Nancy McDonald: Icon of Texas Nursing

Texas Nursing [Vol. 84, No. 10, pp. 3-7], December 1, 2001

Our professional code of ethics tells us that we’ll strive to “improve standards of nursing practice and promote...efforts to meet health needs of the public.” Nancy McDonald takes that aspect of the code very seriously.

[This article was also published in the March 18, 2002 NurseWeek, p. 10-11.]

About a year ago, I worked in the same NICU bay at Seton Medical Center in Austin with a nurse new to our staff, Elizabeth McDonald. She’s quite distinctive — tall with very long hair, poised, cool, funny and ardently self-assured. She defines “cool.”

On a lark, I asked her if she had family in El Paso. She said, “Yes.” Intrigued, I asked if she knew Nancy McDonald. To my utter astonishment, she told me Nancy was her mother! In case you don’t know RN Nancy McDonald, allow me to enlighten you.

Nancy McDonald, 67, is an icon of Texas nursing. She’s one of my personal heroes. She was a hospital staff and “head” nurse for 12 years. Nancy had a large family — 10 children. When the youngest graduated from high school, Nancy went into politics. Like Elizabeth, she’s absolutely delightful — warm, compassionate and no-nonsense when it comes to serious matters — things like health care. She’s a strong believer and achiever in an area of nursing that’s important but often overlooked: government work.

Our professional code of ethics tells us that we’ll strive to “improve standards of nursing practice and promote…efforts to meet health needs of the public.” Nancy takes that aspect of the code very seriously.

Nancy represented El Paso for 13 years in the Texas Legislature, carrying every piece of important nursing and healthcare legislation during her tenure. El Paso’s a somewhat geographically isolated and disparate border city with 900,000 people with many health needs, and I imagine representing El Paso would be a tough job. Yet Nancy represented it well, being elected to every term from 1984 until her retirement in 1997.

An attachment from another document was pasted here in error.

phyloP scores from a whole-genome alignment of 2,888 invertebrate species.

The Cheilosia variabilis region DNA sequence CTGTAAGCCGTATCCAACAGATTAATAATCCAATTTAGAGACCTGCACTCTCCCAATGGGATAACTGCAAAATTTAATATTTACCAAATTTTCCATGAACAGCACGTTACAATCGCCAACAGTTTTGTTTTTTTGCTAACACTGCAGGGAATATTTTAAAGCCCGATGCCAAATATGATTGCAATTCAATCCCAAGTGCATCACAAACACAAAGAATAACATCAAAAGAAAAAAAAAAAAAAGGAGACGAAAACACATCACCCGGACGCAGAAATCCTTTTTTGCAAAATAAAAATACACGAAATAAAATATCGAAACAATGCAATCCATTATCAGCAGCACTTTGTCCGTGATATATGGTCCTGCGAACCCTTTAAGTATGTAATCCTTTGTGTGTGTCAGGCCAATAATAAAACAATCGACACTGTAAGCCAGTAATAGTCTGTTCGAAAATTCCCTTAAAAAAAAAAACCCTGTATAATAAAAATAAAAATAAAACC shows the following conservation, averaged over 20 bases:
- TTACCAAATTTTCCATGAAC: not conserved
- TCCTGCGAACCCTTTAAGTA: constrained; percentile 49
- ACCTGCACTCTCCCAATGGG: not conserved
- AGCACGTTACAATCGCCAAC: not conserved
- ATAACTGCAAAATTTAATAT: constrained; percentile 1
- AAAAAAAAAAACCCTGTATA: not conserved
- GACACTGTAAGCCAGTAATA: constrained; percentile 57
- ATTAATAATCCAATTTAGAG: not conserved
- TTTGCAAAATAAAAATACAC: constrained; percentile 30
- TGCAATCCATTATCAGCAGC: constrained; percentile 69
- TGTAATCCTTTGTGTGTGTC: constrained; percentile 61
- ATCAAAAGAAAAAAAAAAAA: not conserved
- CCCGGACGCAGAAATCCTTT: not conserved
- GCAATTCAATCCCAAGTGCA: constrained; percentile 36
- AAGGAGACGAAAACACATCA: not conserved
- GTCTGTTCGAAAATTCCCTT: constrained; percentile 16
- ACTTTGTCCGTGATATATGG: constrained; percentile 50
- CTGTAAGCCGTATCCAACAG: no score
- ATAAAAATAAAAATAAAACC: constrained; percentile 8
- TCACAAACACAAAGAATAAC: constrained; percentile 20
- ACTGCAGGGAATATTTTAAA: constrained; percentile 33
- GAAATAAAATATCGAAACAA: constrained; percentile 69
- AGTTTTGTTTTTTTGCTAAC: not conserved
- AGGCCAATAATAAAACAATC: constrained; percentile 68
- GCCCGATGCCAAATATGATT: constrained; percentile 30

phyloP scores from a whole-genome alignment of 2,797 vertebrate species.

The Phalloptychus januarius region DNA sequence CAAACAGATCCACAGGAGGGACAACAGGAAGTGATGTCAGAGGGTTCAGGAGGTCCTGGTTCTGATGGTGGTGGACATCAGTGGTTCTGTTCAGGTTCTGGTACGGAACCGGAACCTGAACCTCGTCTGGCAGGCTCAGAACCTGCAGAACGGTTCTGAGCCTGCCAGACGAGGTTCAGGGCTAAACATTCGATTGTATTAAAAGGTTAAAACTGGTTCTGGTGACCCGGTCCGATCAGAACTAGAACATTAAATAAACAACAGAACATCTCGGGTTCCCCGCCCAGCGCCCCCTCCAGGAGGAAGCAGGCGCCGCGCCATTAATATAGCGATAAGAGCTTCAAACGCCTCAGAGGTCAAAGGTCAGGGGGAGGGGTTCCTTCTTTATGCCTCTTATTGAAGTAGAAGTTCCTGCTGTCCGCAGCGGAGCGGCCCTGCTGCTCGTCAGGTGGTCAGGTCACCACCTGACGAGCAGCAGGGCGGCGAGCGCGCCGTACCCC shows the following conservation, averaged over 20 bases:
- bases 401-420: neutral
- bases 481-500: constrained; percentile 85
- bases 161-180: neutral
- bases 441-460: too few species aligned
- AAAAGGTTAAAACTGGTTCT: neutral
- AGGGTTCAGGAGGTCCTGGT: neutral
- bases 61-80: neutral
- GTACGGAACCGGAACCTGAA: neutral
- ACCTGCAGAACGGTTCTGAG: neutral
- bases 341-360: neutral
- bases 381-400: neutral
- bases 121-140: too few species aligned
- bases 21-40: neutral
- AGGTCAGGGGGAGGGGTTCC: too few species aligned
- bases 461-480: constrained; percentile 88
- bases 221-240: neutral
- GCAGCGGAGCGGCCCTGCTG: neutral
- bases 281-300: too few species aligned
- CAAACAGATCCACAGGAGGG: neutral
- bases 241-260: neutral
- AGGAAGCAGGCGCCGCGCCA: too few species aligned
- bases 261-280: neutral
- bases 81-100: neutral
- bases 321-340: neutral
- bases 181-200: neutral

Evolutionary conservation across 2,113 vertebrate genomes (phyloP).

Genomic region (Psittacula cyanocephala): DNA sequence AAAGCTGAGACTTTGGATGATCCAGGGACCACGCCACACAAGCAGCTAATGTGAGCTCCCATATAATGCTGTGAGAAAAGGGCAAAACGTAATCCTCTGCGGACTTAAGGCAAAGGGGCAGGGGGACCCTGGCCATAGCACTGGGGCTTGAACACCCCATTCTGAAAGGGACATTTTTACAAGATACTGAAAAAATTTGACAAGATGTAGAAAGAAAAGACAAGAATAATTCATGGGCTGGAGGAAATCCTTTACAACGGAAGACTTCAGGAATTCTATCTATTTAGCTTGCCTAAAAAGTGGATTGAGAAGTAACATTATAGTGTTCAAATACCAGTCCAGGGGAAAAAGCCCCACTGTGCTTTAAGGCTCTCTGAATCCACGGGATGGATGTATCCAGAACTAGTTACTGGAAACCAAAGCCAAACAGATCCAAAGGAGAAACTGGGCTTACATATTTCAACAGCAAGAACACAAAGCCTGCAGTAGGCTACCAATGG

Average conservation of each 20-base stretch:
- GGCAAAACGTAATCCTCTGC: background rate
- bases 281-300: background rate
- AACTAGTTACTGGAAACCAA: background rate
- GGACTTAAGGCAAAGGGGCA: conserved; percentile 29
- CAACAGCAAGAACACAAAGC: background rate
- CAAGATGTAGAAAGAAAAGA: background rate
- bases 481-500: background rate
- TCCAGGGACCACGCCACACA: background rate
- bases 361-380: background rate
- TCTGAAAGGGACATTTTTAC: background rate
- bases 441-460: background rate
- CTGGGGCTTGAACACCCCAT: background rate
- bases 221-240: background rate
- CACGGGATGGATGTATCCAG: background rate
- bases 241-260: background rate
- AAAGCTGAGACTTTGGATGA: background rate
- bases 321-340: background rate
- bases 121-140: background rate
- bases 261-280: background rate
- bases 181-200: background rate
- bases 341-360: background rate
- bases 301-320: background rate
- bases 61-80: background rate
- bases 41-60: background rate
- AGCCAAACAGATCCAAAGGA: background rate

Nancy was a revered member of the Lege, serving on the Public Health Committee and even as vice chair (with Chair Rob Junnell) of the powerful House Appropriations Committee. Her healthcare expertise was greatly needed and sought after. Jim Willmann, longtime TNA Director of Governmental Affairs and known for understating said, “When Nancy was there, nursing was fortunate to have a legislator who was an insider. Whenever Nancy spoke on health care, it got legislators’ attention.”

With the exception of Eddie Bernice Johnson, senator from Dallas (now serving in the Congress) who was there when she first arrived, Nancy was the only registered nurse in the Texas Legislature. Unfortunately, she was the last.

On a sad note, recently Nancy was diagnosed with ovarian cancer. She has received her care and treatment at the hospital where I work, and during a visit I interviewed Nancy and her daughter Elizabeth for Texas Nursing.

Toni: “Nancy, what are you proudest of in your legislative service?”